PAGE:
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Allen v. Hickenlooper

United States District Court, D. Colorado

August 12, 2014

EDWARD ALLEN, aka EDWARD CLUTTS, Plaintiff,
v.
GOVERNOR HICKENLOOPER, RICK RA[E]MIS[C]H, THE ENTIRE PAROLE BOARD, THE ENTIRE COLORADO SEX OFFENDER MANAGEMENT BOARD, MAGGIE LEIVNON, DENISE BALZIC, JOE MORALES, BRANDON SHAFFER, JOANIE SHOEMAKER, JOHN W. SUTHERS, PATRIC SAYAS, WARDEN OF STERLING CORRECTIONAL FACILITY, and WARDEN DESIGNEE OF STERLING CORRECTIONAL FACILITY, Defendants.

ORDER OF DISMISSAL

LEWIS T. BABCOCK, Senior District Judge.

Plaintiff, Edward Allen, aka Edward Clutts, is in the custody of the Colorado Department of Corrections (CDOC) at the Colorado Territorial Correctional Facility in Cañon City, Colorado. Plaintiff initiated this action by filing pro se a Prisoner Complaint pursuant to 28 U.S.C. § 1343 and 42 U.S.C. § 1983.

On June 9, 2014, Magistrate Judge Boyd N. Boland reviewed the Complaint and determined that it was deficient because the allegations failed to comply with Rule 8 of the Federal Rules of Civil Procedure and did not allege the personal participation of each named Defendant in a deprivation of Plaintiff's constitutional rights. Magistrate Judge Boland therefore directed Mr. Allen to file an amended complaint within thirty days. Plaintiff filed his Amended Complaint on July 11, 2014. (ECF No. 12).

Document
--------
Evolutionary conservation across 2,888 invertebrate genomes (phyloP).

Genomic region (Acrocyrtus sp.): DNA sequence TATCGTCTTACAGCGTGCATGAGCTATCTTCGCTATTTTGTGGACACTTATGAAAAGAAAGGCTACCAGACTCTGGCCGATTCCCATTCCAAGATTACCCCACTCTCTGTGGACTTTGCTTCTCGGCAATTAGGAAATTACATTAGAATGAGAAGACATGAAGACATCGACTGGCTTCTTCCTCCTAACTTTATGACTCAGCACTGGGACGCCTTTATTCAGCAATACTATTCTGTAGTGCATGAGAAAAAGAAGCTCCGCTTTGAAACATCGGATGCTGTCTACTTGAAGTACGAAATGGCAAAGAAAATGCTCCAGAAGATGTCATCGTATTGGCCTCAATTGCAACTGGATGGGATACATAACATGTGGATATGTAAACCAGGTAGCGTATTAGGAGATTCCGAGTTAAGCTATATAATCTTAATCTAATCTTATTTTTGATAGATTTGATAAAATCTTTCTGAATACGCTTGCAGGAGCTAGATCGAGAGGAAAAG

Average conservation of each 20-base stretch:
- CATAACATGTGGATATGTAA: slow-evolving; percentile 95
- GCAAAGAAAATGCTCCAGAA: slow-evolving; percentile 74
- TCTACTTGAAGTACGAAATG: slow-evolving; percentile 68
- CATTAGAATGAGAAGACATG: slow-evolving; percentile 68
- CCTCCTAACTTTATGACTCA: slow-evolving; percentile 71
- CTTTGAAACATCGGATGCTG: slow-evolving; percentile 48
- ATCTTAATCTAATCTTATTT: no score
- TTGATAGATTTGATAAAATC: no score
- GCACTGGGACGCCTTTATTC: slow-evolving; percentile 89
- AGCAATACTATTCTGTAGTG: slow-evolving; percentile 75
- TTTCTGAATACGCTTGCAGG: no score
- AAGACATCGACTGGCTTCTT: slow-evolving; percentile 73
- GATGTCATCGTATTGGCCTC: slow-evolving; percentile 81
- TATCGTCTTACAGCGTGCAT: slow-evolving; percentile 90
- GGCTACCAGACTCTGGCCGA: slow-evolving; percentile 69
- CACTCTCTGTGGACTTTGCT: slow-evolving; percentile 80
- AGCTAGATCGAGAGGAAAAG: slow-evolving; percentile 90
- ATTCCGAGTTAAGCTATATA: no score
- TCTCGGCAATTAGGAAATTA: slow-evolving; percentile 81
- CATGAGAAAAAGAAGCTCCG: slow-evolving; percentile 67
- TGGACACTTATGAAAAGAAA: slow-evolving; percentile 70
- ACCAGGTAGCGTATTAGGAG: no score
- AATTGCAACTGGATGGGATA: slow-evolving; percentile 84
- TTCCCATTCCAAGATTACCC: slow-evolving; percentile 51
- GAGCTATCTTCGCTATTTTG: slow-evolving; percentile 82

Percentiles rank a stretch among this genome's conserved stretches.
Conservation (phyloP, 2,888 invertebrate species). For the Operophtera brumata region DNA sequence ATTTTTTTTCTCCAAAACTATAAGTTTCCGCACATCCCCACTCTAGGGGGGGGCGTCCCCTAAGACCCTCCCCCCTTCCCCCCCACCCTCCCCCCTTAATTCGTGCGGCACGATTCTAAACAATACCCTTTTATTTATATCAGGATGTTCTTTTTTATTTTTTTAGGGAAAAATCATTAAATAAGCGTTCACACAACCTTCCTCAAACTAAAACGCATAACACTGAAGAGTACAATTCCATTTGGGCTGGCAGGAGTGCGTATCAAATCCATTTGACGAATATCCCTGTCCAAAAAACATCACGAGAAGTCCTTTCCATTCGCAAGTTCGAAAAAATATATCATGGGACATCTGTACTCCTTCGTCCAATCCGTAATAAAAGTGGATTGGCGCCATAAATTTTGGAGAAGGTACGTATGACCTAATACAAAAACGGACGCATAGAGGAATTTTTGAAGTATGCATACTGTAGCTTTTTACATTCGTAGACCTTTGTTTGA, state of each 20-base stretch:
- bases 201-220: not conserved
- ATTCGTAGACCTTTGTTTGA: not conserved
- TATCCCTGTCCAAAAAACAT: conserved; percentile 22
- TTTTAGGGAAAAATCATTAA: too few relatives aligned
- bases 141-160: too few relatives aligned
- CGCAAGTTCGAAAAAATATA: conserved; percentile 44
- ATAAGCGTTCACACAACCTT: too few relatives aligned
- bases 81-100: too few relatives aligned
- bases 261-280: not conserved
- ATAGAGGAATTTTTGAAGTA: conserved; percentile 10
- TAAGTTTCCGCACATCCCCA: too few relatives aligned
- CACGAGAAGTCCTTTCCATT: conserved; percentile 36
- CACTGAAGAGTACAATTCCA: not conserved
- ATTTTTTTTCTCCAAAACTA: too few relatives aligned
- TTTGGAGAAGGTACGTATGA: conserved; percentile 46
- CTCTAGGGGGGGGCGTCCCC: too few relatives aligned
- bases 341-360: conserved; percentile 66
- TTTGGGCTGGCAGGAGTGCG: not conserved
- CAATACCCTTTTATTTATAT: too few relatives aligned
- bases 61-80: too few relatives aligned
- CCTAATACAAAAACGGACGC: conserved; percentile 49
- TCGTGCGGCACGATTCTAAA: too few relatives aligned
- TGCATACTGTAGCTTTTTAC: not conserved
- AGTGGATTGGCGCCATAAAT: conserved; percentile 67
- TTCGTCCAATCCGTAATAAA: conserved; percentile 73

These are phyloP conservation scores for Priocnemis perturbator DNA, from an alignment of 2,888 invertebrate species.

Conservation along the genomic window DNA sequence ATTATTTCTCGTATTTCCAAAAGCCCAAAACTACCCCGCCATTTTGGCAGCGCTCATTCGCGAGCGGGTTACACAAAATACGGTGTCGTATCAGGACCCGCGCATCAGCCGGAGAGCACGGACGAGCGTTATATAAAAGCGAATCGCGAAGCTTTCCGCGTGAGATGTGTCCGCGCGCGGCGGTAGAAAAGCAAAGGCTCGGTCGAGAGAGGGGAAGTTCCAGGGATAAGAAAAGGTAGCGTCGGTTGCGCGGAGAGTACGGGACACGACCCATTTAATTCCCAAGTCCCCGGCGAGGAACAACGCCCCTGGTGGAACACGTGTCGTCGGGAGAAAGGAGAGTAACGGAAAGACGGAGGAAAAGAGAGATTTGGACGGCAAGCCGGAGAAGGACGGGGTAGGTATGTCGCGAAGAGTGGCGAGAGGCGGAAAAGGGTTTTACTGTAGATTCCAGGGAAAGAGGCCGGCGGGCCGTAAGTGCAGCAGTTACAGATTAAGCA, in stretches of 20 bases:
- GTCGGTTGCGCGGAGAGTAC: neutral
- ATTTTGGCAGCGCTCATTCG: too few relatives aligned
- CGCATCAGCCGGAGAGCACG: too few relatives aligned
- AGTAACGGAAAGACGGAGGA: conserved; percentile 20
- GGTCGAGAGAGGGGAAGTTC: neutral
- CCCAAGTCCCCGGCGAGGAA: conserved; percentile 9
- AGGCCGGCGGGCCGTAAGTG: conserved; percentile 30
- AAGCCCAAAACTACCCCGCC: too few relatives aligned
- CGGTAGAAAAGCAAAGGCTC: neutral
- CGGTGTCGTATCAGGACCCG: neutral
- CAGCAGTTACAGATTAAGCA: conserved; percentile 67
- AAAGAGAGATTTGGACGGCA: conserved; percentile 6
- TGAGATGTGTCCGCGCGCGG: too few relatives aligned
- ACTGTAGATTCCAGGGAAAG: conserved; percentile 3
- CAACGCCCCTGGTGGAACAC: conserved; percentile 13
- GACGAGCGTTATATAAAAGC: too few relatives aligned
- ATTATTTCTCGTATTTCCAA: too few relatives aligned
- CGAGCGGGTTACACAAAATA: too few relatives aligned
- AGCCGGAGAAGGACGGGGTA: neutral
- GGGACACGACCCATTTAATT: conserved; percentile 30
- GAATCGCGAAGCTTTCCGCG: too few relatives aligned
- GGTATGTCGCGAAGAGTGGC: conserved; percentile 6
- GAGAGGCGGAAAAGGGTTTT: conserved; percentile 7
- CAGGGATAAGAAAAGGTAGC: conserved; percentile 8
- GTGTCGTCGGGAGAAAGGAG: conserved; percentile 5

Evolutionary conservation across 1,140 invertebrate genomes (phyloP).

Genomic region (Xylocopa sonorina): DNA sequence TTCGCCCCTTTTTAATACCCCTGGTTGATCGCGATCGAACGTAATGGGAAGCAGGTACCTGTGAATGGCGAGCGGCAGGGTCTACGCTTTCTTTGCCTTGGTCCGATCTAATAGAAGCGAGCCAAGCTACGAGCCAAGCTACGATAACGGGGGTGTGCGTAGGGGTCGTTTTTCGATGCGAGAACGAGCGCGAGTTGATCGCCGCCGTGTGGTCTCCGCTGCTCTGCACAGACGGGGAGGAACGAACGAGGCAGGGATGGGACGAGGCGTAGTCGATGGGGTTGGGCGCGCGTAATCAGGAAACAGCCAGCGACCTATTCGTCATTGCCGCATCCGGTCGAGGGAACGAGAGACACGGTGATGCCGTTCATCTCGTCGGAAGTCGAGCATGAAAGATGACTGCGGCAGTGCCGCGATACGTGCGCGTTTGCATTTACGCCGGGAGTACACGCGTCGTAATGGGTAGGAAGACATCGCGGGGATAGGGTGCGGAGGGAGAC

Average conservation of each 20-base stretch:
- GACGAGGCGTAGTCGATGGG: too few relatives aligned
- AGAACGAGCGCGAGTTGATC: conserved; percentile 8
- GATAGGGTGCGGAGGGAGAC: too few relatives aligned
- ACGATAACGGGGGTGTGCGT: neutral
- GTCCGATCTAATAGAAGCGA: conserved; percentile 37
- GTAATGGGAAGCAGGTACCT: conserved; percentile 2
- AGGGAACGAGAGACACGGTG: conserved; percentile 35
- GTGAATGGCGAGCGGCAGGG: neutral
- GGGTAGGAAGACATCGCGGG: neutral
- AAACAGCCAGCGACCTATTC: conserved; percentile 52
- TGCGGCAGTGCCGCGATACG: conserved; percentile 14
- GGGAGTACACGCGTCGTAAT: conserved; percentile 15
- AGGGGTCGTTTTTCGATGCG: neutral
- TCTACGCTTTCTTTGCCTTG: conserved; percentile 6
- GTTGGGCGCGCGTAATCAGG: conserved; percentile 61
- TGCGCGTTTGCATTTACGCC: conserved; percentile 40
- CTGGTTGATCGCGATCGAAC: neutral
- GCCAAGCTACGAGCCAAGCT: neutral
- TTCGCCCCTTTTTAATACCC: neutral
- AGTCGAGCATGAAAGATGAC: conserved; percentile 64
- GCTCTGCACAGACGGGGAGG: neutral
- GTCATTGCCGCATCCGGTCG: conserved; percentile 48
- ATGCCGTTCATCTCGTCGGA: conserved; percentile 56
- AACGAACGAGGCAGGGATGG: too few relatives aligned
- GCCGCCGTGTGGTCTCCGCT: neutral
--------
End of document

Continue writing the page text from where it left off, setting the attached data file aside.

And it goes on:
Mr. Allen has been granted leave to proceed in forma pauperis pursuant to 28 U.S.C. § 1915. Subsection (e)(2)(B) of § 1915 requires a court to dismiss sua sponte an action at any time if the action is frivolous or seeks monetary relief against a defendant who is immune from such relief. A legally frivolous claim is one in which the plaintiff asserts the violation of a legal interest that clearly does not exist or asserts facts that do not support an arguable claim. Neitzke v. Williams, 490 U.S. 319, 324 (1989).

The Court must construe the Amended Complaint liberally because Plaintiff is not represented by an attorney. See Haines v. Kerner, 404 U.S. 519, 520-21 (1972); Hall v. Bellmon, 935 F.2d 1106, 1110 (10th Cir. 1991). The Court, however, should not act as a pro se litigant's advocate. See Hall, 935 F.2d at 1110. For the reasons discussed below, the Amended Complaint and this action will be dismissed.

Mr. Allen asserts three claims for relief in the Amended Complaint: (1) that he has twice been denied parole by the Colorado Parole Board, in violation of his Fifth, Eighth and Fourteenth Amendment rights because Defendant Colorado Sex Offender Management Board (SOMB) has deemed him non-compliant with the CDOC's sex offender treatment program (SOTP) due to his refusal to admit guilt to a sex offense; (2) unidentified prison officials have retaliated against him in violation of the Constitution by denying him a higher paying prison job because of his refusal to admit guilt to a sex offense; and, (3) the Defendant Warden Designee of Sterling Correctional Facility has acted with deliberate indifference to his safety by intentionally placing him in a living unit with Security Threat Group (STG) inmates who assaulted him because he is a sex offender. Mr. Allen asks the Court to order the Defendant Parole Board to release him on parole and to declare that Defendant CSMB has no authority to demand his admission to a sex offense as a condition of sex offender treatment. He also seeks monetary relief from all of the Defendants.